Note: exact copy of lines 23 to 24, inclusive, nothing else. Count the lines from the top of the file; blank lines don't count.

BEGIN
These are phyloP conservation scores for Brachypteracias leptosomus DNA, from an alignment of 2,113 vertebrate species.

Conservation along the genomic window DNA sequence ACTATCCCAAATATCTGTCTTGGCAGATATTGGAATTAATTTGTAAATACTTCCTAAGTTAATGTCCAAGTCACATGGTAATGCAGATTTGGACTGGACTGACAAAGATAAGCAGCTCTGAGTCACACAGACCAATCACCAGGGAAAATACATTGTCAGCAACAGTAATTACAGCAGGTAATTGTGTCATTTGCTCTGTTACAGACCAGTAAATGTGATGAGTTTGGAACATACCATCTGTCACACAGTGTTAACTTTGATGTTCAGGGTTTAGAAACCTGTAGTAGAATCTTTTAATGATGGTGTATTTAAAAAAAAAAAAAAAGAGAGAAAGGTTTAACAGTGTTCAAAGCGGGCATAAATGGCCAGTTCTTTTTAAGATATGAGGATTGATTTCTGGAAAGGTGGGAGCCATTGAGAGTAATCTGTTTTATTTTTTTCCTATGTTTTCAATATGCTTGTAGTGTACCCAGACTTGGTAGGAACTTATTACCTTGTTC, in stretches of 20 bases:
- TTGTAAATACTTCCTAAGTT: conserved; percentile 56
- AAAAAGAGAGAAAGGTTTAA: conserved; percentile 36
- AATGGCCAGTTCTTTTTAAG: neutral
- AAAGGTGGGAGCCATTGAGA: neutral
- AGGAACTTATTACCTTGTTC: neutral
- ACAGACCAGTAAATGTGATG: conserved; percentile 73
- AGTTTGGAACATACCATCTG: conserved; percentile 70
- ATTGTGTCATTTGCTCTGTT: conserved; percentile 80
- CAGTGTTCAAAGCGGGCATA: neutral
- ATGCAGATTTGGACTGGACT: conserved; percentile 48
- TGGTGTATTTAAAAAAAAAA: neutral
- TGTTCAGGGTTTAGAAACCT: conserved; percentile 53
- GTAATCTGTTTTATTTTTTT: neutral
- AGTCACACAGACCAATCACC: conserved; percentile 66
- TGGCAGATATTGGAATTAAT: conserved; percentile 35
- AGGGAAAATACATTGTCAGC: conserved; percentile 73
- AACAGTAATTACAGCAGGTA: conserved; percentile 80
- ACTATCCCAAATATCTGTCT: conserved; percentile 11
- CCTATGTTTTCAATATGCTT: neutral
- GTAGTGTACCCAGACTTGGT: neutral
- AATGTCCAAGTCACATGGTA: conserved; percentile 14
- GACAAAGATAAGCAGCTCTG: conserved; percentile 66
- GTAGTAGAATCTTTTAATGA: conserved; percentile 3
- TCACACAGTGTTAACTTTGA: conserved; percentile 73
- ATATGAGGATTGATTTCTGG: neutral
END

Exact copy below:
- AATGTCCAAGTCACATGGTA: conserved; percentile 14
- GACAAAGATAAGCAGCTCTG: conserved; percentile 66